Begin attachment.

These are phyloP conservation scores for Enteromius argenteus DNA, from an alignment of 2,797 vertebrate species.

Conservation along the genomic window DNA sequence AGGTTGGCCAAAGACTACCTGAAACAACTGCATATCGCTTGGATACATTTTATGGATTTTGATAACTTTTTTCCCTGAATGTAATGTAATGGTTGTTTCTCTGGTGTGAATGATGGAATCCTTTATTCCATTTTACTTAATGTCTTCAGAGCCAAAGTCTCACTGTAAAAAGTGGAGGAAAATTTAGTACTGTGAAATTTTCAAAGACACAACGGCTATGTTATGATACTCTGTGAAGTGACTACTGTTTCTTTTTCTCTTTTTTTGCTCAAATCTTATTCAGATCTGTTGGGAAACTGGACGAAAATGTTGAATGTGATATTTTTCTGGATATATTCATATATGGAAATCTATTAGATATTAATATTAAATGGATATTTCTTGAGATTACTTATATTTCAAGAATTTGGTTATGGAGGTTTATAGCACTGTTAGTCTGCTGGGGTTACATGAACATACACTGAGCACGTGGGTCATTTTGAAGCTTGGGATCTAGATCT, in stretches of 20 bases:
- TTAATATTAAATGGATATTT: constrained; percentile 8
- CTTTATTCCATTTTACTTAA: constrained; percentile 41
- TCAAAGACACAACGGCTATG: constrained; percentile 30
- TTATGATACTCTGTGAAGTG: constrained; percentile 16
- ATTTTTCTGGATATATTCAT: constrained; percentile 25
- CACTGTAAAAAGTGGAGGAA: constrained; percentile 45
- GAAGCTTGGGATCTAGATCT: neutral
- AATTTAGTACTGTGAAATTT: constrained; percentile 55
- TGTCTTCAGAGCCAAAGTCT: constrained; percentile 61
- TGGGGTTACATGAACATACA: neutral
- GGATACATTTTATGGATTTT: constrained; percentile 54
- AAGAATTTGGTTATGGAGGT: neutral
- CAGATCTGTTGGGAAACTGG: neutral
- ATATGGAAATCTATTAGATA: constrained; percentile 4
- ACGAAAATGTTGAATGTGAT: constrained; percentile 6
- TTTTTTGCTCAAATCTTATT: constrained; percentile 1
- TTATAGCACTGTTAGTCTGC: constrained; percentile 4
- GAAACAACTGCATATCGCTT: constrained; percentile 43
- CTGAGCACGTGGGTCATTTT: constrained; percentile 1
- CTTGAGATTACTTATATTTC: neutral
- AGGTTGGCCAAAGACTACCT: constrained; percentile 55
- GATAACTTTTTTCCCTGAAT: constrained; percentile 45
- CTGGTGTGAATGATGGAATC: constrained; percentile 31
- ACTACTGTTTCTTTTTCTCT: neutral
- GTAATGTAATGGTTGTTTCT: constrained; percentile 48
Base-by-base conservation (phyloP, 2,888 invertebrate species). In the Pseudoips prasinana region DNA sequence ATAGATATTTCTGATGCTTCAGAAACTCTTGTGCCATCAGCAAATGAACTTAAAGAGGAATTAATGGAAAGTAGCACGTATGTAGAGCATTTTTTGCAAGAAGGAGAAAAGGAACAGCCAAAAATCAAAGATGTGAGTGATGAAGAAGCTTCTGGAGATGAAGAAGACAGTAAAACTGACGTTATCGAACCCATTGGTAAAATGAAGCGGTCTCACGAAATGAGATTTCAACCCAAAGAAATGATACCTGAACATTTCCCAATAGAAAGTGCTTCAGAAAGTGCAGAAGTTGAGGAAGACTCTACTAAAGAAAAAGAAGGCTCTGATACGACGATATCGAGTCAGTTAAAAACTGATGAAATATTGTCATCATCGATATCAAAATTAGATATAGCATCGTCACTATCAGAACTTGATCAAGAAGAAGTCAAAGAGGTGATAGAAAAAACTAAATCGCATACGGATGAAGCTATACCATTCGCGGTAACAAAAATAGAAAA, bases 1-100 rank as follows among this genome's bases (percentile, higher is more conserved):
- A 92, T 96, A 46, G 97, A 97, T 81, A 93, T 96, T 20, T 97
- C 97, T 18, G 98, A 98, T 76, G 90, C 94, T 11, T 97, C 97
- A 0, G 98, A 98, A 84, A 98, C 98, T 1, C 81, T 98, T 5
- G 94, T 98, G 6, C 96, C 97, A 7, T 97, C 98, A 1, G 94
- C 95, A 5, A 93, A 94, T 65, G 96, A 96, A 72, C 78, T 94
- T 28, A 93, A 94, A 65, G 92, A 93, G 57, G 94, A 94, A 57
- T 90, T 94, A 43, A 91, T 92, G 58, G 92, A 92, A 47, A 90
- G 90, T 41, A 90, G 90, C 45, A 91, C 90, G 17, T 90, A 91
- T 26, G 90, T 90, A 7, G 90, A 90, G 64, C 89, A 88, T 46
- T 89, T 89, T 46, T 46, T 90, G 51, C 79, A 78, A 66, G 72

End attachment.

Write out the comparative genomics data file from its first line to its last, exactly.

These are phyloP conservation scores for Enteromius argenteus DNA, from an alignment of 2,797 vertebrate species.

Conservation along the genomic window DNA sequence AGGTTGGCCAAAGACTACCTGAAACAACTGCATATCGCTTGGATACATTTTATGGATTTTGATAACTTTTTTCCCTGAATGTAATGTAATGGTTGTTTCTCTGGTGTGAATGATGGAATCCTTTATTCCATTTTACTTAATGTCTTCAGAGCCAAAGTCTCACTGTAAAAAGTGGAGGAAAATTTAGTACTGTGAAATTTTCAAAGACACAACGGCTATGTTATGATACTCTGTGAAGTGACTACTGTTTCTTTTTCTCTTTTTTTGCTCAAATCTTATTCAGATCTGTTGGGAAACTGGACGAAAATGTTGAATGTGATATTTTTCTGGATATATTCATATATGGAAATCTATTAGATATTAATATTAAATGGATATTTCTTGAGATTACTTATATTTCAAGAATTTGGTTATGGAGGTTTATAGCACTGTTAGTCTGCTGGGGTTACATGAACATACACTGAGCACGTGGGTCATTTTGAAGCTTGGGATCTAGATCT, in stretches of 20 bases:
- TTAATATTAAATGGATATTT: constrained; percentile 8
- CTTTATTCCATTTTACTTAA: constrained; percentile 41
- TCAAAGACACAACGGCTATG: constrained; percentile 30
- TTATGATACTCTGTGAAGTG: constrained; percentile 16
- ATTTTTCTGGATATATTCAT: constrained; percentile 25
- CACTGTAAAAAGTGGAGGAA: constrained; percentile 45
- GAAGCTTGGGATCTAGATCT: neutral
- AATTTAGTACTGTGAAATTT: constrained; percentile 55
- TGTCTTCAGAGCCAAAGTCT: constrained; percentile 61
- TGGGGTTACATGAACATACA: neutral
- GGATACATTTTATGGATTTT: constrained; percentile 54
- AAGAATTTGGTTATGGAGGT: neutral
- CAGATCTGTTGGGAAACTGG: neutral
- ATATGGAAATCTATTAGATA: constrained; percentile 4
- ACGAAAATGTTGAATGTGAT: constrained; percentile 6
- TTTTTTGCTCAAATCTTATT: constrained; percentile 1
- TTATAGCACTGTTAGTCTGC: constrained; percentile 4
- GAAACAACTGCATATCGCTT: constrained; percentile 43
- CTGAGCACGTGGGTCATTTT: constrained; percentile 1
- CTTGAGATTACTTATATTTC: neutral
- AGGTTGGCCAAAGACTACCT: constrained; percentile 55
- GATAACTTTTTTCCCTGAAT: constrained; percentile 45
- CTGGTGTGAATGATGGAATC: constrained; percentile 31
- ACTACTGTTTCTTTTTCTCT: neutral
- GTAATGTAATGGTTGTTTCT: constrained; percentile 48
Base-by-base conservation (phyloP, 2,888 invertebrate species). In the Pseudoips prasinana region DNA sequence ATAGATATTTCTGATGCTTCAGAAACTCTTGTGCCATCAGCAAATGAACTTAAAGAGGAATTAATGGAAAGTAGCACGTATGTAGAGCATTTTTTGCAAGAAGGAGAAAAGGAACAGCCAAAAATCAAAGATGTGAGTGATGAAGAAGCTTCTGGAGATGAAGAAGACAGTAAAACTGACGTTATCGAACCCATTGGTAAAATGAAGCGGTCTCACGAAATGAGATTTCAACCCAAAGAAATGATACCTGAACATTTCCCAATAGAAAGTGCTTCAGAAAGTGCAGAAGTTGAGGAAGACTCTACTAAAGAAAAAGAAGGCTCTGATACGACGATATCGAGTCAGTTAAAAACTGATGAAATATTGTCATCATCGATATCAAAATTAGATATAGCATCGTCACTATCAGAACTTGATCAAGAAGAAGTCAAAGAGGTGATAGAAAAAACTAAATCGCATACGGATGAAGCTATACCATTCGCGGTAACAAAAATAGAAAA, bases 1-100 rank as follows among this genome's bases (percentile, higher is more conserved):
- A 92, T 96, A 46, G 97, A 97, T 81, A 93, T 96, T 20, T 97
- C 97, T 18, G 98, A 98, T 76, G 90, C 94, T 11, T 97, C 97
- A 0, G 98, A 98, A 84, A 98, C 98, T 1, C 81, T 98, T 5
- G 94, T 98, G 6, C 96, C 97, A 7, T 97, C 98, A 1, G 94
- C 95, A 5, A 93, A 94, T 65, G 96, A 96, A 72, C 78, T 94
- T 28, A 93, A 94, A 65, G 92, A 93, G 57, G 94, A 94, A 57
- T 90, T 94, A 43, A 91, T 92, G 58, G 92, A 92, A 47, A 90
- G 90, T 41, A 90, G 90, C 45, A 91, C 90, G 17, T 90, A 91
- T 26, G 90, T 90, A 7, G 90, A 90, G 64, C 89, A 88, T 46
- T 89, T 89, T 46, T 46, T 90, G 51, C 79, A 78, A 66, G 72